Kaiser, K., C. Bredenkamp, and R. Iglesias. 2016. Sin tax reform in the Philippines: Transforming public finance, health, and governance for more inclusive development. Washington, DC: World Bank.
This book provides the detailed process of sin tax reform in the Philippines and an evaluation of the implementation. It also provides the background information on the current tobacco tax reform in the East Asia and the Pacific region and acknowledges that earmarked taxes are used for health promotion in other countries.
Mouy, B., and A. Barr. 2006. The social determinants of health: Is there a role for health promotion foundations? Health Promotion Journal of Australia 17.3: 189–195.
This article analyzes health promotion from the perspective of structural determinants of health. It illustrates the bigger picture of health through social, cultural, political, and economic perspectives. The change in paradigm is demonstrated clearly in this article.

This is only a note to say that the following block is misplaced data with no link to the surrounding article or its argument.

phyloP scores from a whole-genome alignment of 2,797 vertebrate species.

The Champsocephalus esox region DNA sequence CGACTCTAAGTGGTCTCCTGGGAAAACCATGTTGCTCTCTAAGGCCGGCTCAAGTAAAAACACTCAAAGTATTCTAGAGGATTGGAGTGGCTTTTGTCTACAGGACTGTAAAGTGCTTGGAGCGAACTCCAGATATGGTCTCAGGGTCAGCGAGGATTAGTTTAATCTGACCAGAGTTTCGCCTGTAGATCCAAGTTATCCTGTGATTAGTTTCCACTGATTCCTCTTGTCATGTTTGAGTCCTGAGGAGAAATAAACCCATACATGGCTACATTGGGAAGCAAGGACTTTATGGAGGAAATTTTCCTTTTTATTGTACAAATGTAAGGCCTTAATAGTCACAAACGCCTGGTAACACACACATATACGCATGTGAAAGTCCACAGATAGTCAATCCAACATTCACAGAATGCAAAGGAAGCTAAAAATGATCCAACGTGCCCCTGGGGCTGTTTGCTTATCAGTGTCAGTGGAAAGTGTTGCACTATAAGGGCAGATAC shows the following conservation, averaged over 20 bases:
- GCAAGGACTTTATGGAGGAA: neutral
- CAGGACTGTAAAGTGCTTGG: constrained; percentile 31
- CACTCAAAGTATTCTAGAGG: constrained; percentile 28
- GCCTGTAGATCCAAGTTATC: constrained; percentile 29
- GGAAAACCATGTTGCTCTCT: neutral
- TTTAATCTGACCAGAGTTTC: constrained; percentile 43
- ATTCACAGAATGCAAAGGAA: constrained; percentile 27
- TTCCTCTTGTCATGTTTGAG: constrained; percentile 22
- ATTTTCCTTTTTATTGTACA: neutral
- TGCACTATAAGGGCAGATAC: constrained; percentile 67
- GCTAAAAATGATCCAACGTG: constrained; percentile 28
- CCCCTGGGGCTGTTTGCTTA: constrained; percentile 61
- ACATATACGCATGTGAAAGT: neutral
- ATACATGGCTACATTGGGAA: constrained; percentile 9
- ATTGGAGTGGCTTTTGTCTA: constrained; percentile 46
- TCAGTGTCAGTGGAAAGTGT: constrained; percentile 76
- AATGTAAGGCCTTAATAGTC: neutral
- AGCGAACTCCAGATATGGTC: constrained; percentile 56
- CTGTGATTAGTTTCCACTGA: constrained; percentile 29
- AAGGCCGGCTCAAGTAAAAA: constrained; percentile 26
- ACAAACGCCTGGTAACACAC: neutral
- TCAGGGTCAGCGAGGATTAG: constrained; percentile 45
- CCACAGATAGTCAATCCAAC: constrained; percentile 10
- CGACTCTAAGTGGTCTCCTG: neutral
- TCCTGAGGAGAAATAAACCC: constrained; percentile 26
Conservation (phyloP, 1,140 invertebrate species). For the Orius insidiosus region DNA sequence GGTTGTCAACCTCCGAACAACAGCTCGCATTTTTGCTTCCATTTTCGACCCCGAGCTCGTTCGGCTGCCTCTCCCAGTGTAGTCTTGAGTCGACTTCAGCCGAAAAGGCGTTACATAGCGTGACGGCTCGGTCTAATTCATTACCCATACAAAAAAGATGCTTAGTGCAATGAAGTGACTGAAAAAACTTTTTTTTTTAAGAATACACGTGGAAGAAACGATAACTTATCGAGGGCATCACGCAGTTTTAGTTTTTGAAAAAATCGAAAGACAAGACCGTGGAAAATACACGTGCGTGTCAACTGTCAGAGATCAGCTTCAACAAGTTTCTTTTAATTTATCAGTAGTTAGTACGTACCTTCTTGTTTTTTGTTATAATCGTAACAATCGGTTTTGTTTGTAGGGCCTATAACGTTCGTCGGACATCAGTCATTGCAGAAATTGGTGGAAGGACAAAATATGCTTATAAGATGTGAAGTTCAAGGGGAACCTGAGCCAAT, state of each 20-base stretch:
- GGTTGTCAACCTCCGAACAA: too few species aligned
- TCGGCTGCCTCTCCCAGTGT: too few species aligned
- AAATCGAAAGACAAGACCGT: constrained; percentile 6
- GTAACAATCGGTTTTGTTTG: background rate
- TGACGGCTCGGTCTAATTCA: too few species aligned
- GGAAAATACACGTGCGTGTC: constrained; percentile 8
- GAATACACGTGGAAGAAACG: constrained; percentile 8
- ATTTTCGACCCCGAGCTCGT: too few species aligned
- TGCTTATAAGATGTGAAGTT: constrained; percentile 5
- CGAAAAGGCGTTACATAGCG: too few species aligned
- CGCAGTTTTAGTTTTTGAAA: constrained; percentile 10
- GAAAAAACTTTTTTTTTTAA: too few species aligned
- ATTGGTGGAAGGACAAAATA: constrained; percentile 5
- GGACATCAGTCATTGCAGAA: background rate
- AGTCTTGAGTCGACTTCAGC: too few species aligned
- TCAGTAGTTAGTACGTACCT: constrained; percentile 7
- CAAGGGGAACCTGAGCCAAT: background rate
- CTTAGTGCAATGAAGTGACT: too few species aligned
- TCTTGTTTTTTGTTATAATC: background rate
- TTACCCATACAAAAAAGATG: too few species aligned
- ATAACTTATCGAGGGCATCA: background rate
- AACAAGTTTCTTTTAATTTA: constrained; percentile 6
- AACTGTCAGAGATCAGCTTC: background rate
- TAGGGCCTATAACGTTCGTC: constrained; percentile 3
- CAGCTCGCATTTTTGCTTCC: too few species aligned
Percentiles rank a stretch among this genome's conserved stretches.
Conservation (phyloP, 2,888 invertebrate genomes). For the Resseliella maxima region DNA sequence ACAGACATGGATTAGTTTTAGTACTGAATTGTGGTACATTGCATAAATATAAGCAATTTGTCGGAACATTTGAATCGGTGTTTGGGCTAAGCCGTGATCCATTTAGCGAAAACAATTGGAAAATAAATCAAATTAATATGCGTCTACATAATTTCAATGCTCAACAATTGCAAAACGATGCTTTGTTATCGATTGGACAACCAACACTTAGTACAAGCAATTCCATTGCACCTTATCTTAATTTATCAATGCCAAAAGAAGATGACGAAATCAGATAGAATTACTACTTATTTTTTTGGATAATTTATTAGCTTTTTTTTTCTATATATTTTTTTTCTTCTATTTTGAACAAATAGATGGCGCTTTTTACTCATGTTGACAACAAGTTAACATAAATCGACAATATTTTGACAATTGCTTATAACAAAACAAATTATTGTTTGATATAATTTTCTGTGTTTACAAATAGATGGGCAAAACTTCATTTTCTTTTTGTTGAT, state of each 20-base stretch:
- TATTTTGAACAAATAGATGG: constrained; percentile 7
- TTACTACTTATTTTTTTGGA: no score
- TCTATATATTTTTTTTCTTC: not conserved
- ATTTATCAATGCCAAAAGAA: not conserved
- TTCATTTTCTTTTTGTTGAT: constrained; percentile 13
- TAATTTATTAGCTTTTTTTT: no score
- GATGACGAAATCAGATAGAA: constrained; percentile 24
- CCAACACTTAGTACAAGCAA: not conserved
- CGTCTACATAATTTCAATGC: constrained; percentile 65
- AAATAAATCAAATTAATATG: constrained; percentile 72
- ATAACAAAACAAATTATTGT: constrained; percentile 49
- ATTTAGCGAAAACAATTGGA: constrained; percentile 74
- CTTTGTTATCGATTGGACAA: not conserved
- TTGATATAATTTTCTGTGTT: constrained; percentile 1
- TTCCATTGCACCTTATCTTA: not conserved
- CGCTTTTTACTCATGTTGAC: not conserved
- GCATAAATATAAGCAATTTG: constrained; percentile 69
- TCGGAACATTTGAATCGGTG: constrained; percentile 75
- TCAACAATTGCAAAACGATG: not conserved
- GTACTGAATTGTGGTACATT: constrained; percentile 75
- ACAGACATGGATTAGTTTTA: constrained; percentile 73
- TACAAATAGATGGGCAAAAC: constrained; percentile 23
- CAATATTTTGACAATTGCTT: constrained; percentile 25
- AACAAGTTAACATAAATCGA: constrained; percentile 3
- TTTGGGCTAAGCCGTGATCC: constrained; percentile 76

Perez, A., O. Ayo-Yusuf, K. Hofman, et al. 2013. Establishing a health promotion and development foundation in South Africa. South African Medical Journal 103.3: 147–149.
This article explains why South Africa needs a health promotion and development foundation as a middle-income country bearing the double burden of infectious and non-communicable diseases. This article also mentions the existing models of health promotion foundations around the world.
Supawongse, C. 2007. Two decades of tobacco-consumption control in Thailand: Success and challenges. Translated by Atchara Shayakul. Bangkok: Mahidol Univ.